Fritz said the texts meant that his political views would prevail. As for police morale, he meant officers’ reaction to a city committee to study if Vergennes should create a citizen panel to help oversee the department, not officers’ overall outlook. Still, that night he acknowledged the texts’ impropriety and offered to resign, and the council voted to accept.
That was not the only issue, however. Hofman shared the texts with Donnelly and Austin before the meeting, but not with other councilors, upsetting councilors and others watching. Many also noted the meeting strayed from its warned agenda.
Councilor Bill Benton resigned four days later, citing divisiveness and “vitriol.” Fritz (officially) and Councilors Tara Brooks and Mark Koenig resigned 12 days later, after Koenig failed to broker a deal in which Councilor Lowell Bertrand, not Donnelly, would become mayor. Koenig later acknowledged he, Brooks and Fritz agreed late that day to resign together after the deal fell apart.
Many residents called for a return to civility in their government and questioned the many phone calls and emails among Hofman, Donnelly and Austin on July 15 and 16 before the meeting. The three said they were just reacting to the texts and denied coordinated action, although at the meeting Donnelly called on Fritz to resign.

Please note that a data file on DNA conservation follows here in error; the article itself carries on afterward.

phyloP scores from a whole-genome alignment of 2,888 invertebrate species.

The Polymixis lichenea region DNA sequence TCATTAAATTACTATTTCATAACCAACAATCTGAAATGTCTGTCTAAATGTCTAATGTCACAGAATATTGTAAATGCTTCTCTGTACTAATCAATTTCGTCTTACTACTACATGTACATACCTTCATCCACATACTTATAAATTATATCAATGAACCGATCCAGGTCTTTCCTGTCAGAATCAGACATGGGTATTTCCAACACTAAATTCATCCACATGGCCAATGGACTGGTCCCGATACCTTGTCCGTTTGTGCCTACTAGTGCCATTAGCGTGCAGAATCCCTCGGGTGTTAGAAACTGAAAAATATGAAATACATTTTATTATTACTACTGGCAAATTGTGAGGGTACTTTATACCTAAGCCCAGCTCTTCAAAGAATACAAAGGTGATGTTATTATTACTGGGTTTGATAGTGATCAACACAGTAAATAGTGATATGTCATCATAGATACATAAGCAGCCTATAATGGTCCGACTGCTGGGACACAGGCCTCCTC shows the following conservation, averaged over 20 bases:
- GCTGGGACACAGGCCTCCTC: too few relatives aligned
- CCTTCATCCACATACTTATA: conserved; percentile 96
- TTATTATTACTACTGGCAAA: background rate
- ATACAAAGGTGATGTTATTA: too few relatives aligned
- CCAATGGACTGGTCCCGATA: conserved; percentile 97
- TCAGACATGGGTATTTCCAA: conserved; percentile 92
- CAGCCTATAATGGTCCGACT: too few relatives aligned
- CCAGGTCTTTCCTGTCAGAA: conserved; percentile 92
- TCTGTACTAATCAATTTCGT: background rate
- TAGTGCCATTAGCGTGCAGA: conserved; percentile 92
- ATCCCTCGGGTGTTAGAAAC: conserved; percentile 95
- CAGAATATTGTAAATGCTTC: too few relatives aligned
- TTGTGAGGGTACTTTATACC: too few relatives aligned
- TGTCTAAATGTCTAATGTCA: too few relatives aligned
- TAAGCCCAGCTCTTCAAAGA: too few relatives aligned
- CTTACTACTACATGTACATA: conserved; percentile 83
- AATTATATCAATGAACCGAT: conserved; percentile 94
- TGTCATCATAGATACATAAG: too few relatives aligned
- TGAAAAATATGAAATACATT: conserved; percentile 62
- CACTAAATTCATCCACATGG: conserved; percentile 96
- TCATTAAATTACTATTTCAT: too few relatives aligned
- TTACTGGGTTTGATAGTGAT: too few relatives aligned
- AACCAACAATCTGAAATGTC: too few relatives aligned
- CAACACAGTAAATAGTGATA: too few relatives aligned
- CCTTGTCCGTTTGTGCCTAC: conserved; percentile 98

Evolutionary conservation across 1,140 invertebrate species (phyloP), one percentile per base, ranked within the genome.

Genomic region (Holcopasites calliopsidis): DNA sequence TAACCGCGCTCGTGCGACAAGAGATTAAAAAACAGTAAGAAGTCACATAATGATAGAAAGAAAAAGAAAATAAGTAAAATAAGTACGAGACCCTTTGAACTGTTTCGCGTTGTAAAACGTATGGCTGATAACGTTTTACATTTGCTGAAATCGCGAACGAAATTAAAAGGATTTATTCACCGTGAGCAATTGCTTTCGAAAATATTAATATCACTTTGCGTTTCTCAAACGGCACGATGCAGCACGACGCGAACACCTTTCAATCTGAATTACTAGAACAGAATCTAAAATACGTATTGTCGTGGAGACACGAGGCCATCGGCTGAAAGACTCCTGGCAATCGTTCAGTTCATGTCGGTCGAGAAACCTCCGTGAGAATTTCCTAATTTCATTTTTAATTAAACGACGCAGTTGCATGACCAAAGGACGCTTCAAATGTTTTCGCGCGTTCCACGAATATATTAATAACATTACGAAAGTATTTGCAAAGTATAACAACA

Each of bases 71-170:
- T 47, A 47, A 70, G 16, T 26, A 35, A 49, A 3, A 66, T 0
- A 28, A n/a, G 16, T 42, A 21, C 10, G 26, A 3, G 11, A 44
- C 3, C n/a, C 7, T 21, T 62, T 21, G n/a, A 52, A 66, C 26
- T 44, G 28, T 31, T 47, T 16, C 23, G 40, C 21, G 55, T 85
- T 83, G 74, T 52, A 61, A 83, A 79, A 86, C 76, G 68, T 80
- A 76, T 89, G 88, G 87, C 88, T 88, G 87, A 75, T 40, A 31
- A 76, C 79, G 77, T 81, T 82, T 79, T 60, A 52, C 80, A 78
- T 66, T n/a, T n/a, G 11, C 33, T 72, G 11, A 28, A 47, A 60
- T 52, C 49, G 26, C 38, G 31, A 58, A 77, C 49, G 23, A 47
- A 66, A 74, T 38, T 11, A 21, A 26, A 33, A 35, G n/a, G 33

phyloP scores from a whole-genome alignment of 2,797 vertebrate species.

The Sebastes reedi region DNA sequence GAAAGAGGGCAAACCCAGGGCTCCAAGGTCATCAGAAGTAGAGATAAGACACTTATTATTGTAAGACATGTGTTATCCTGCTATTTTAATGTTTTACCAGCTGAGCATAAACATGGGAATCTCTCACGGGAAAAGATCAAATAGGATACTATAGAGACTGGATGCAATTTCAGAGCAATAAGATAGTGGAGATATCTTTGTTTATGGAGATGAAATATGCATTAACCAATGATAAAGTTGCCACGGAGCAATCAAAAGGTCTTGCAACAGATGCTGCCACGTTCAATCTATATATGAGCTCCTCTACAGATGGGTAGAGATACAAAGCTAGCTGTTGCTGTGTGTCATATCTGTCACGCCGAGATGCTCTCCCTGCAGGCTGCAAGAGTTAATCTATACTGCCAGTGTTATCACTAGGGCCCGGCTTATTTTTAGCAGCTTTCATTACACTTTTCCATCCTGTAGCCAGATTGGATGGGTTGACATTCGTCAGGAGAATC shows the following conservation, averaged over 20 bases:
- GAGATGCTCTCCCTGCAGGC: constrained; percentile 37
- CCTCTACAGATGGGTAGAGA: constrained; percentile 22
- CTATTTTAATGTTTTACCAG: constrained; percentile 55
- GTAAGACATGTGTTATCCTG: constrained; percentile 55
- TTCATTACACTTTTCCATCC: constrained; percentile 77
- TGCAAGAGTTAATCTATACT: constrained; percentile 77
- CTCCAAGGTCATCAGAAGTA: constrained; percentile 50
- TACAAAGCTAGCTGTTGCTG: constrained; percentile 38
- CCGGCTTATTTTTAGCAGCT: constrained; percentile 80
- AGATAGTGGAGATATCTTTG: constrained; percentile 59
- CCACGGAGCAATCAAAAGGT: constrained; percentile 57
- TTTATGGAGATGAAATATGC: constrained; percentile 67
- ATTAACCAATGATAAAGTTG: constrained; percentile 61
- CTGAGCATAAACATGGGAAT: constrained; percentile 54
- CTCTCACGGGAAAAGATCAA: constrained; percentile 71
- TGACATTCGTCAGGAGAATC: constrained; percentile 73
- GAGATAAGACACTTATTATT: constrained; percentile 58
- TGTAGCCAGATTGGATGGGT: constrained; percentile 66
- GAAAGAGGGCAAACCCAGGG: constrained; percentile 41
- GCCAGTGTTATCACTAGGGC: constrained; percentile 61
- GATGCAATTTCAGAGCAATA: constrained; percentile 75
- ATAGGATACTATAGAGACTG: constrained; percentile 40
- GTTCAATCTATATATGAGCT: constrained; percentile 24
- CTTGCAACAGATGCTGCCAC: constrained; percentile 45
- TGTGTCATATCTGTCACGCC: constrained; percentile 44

Several citizens filed Freedom of Information Act requests for those communications, and said Hofman charged too much to comply and cooperated grudgingly. He insisted he complied willingly and charged fairly.
Meanwhile Hofman also engaged in a public dispute with Vergennes and regional planners over a city sidewalk project. Donnelly decided to preview posts by Hofman and others on the city’s website. and news site The Daily Beast joined the Independent in reporting on the dysfunction. Some stories noted the racial overtones of the police debate (traffic stop statistics show the department and state police have not treated whites and minorities equally), as well as the divide among those who support the department and those who believe the city is devoting too much money to law enforcement.